Breakfast at Sense 8

Breakfasst at Sense 8

Shanghai is justifiably known for its delicious street breakfasts, but sometimes you need to elevate things a little, right?

Breakfast at Sense 8

Welcome to the fold, then, Sense 8 – a Canto restaurant that’s discreetly tucked down a Xintiandi alleyway, but once inside is anything but discreet.


Shanghai Early Morning Adventures

When the summer temperatures inevitably soar, the residents of Shanghai know that an early start is the only way to go about their business without fear of heatstroke. It’s a habit energetic visitors should consider adopting, since whilst most museums and galleries don’t open until mid-morning, some of the city’s most endearing neighborhoods are up and moving hours earlier.  Ready to dive in? Check out a few of our favorite early morning Shanghai endeavors below.

Park Life

Lu Xun Park

Hands down the best people watching in the entire city, Lu Xun Park in Hongkou is entirely untroubled by tourists and is in full, riotous swing well before 7 a.m. in the warmer months.  As well as ubiquitous Tai Chi troupes, expect an impressive array of talents to be on show, from weight lifting to swordplay and ballroom dancing –  all set to a soundtrack provided by enthusiastic accordion players and saxophonists. A quirky slice of local life that is genuinely uplifting to behold. Lu Xun Park is located at 2288 Sichuan North Road in Hongkou District, and is open from 6 am-11 pm.

Meet the ‘Four Heavenly Kings’

Shanghai Breakfast


China’s High-Speed Trains. Which Class?

High Speed Train

China’s train network really is a thing of wonder: the country boasts more high-speed rail than the rest of the world combined. And if zipping between megacities at 300 kilometers per hour wasn’t impressive enough, the fact they almost always arrive bang on time makes them an invaluable option for those that find themselves stressed out by seemingly endless delays on the country’s domestic flight routes. In fact, before you sit back and relax, you have just one decision to make. Which class? To help kick off your journey in the best possible way Bespoke presents a primer to picking the seat that is best for you!

Second Class

China Train Second Class

The lowest pricing option, second class offers up your bog standard, garden variety train seat. Nothing to get excited about here, but then again it’s probably better than you expected. Whilst they’re comfortable enough, these carriages can feel a bit cramped when trains are full to capacity, especially for those that end up in the dreaded middle seat (exact positions cannot be chosen). Those that enjoy their personal space and/or are traveling with more luggage might want to consider bumping themselves up a grade or two.  (Sample price: Beijing to Shanghai approximately 555RMB)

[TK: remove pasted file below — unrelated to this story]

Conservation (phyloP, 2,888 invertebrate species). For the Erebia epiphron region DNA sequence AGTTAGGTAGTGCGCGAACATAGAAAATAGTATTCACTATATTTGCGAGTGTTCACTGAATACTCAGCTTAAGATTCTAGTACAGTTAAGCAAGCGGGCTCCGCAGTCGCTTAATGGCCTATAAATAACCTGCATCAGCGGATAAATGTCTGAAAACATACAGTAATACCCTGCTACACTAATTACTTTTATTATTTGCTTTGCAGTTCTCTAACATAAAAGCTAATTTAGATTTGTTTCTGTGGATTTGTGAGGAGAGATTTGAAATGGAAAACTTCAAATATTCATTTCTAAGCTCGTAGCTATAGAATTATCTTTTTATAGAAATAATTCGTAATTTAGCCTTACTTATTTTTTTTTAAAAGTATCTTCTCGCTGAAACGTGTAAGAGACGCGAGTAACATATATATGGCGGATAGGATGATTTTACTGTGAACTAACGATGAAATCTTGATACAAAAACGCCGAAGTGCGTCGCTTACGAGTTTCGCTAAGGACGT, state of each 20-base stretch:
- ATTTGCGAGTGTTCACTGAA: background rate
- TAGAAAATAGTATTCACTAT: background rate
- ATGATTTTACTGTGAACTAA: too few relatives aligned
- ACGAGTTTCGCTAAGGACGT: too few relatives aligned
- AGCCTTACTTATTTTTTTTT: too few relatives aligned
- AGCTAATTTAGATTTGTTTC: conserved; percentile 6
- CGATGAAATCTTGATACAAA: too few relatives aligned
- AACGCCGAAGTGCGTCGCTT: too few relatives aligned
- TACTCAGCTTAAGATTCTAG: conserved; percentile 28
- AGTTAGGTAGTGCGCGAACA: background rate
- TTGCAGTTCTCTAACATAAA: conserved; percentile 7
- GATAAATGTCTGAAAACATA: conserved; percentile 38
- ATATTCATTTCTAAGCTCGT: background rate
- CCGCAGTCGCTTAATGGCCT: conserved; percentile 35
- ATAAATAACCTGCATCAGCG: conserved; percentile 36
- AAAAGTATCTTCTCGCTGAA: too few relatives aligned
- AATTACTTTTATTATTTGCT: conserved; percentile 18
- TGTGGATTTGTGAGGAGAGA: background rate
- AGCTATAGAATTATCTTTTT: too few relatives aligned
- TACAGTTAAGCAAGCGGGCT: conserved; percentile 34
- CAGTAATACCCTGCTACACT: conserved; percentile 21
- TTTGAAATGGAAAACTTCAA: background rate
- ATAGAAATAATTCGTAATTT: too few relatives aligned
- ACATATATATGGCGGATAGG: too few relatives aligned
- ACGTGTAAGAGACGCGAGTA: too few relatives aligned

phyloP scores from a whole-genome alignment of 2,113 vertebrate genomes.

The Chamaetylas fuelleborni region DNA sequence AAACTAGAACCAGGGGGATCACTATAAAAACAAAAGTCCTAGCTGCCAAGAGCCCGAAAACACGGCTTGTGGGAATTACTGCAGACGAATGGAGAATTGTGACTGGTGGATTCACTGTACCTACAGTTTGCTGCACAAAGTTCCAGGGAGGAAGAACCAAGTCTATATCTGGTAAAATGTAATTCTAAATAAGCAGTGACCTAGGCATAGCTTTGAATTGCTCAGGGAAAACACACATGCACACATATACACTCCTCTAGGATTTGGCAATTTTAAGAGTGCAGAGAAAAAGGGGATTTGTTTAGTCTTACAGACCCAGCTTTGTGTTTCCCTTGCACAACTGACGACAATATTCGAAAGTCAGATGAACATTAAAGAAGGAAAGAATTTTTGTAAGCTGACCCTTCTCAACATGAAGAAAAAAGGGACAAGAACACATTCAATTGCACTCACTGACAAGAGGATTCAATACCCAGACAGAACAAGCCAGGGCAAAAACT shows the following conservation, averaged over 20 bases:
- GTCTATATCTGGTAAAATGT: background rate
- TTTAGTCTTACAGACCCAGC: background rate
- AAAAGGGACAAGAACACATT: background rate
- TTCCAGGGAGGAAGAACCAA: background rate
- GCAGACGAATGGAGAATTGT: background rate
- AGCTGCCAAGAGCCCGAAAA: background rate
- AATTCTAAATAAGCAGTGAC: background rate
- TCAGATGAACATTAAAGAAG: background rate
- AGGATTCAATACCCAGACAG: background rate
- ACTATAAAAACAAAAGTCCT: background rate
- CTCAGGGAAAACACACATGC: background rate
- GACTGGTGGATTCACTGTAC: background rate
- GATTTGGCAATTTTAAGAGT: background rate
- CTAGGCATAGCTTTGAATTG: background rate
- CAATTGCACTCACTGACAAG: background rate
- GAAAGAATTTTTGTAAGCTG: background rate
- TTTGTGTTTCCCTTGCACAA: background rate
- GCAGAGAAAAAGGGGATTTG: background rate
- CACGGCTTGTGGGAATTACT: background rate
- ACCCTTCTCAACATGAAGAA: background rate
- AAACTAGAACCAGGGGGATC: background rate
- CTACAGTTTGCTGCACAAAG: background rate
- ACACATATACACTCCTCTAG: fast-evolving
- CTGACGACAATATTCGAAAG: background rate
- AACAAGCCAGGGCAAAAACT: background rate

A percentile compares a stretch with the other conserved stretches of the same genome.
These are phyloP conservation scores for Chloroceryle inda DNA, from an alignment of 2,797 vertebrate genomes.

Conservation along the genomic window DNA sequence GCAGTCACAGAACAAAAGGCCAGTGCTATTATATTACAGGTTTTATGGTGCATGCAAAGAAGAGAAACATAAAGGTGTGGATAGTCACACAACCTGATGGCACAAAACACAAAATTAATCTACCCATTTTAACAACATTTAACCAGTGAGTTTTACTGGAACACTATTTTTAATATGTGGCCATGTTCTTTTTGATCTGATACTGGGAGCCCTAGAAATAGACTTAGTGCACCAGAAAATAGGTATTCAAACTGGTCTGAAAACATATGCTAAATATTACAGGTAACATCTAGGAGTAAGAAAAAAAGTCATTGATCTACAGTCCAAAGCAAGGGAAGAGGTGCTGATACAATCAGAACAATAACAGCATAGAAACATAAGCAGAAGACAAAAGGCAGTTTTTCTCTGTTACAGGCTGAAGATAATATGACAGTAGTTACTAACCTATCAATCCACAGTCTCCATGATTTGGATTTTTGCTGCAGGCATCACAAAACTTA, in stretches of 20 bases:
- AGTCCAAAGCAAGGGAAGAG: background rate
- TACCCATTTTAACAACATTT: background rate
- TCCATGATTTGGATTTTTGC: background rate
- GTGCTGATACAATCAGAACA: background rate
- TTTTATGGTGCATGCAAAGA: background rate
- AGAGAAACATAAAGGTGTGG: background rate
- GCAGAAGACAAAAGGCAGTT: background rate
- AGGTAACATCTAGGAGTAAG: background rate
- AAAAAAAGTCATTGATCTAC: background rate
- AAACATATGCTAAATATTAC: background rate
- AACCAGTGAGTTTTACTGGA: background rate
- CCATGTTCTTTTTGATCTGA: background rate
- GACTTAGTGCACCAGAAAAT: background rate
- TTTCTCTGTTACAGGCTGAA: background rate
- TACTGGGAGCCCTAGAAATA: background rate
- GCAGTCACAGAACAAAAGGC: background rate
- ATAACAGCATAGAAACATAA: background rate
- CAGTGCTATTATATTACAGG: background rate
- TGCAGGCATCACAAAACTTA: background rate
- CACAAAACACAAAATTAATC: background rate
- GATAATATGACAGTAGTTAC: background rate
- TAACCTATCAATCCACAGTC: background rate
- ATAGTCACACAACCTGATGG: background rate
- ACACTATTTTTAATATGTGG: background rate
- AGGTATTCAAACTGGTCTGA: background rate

The Great World

The Great World

The Great World of the past. Pic credit: Chinese Posters.

Turning one hundred years old is no mean feat, so Bespoke’s hearty congratulations go out to the lovely Great World building near People’s Square that was built in 1917. Now, whilst you’ve no doubt whizzed past this grand old dame countless times (and seen the bright white spire that looms over the elevated highway) you might not know that back in her youth she was a bit of a goer.

Opened as the city’s premier ‘entertainment complex’ and later taken over by corrupt-policeman-turned-mob boss ‘Pockmarked Huang’, the Great World was said to be teeming with life of every kind – contemporary accounts tell of everything from opera performances and tightrope walkers to fortune tellers, pickpockets and pimps!

As decadent as it sounds, the building has known hard times too, most notably when a bomb was accidentally dropped on it in 1937 at the start of the conflict with the Japanese with huge loss of life. While the building was repaired, it never really got its mojo back and lean years lay ahead.


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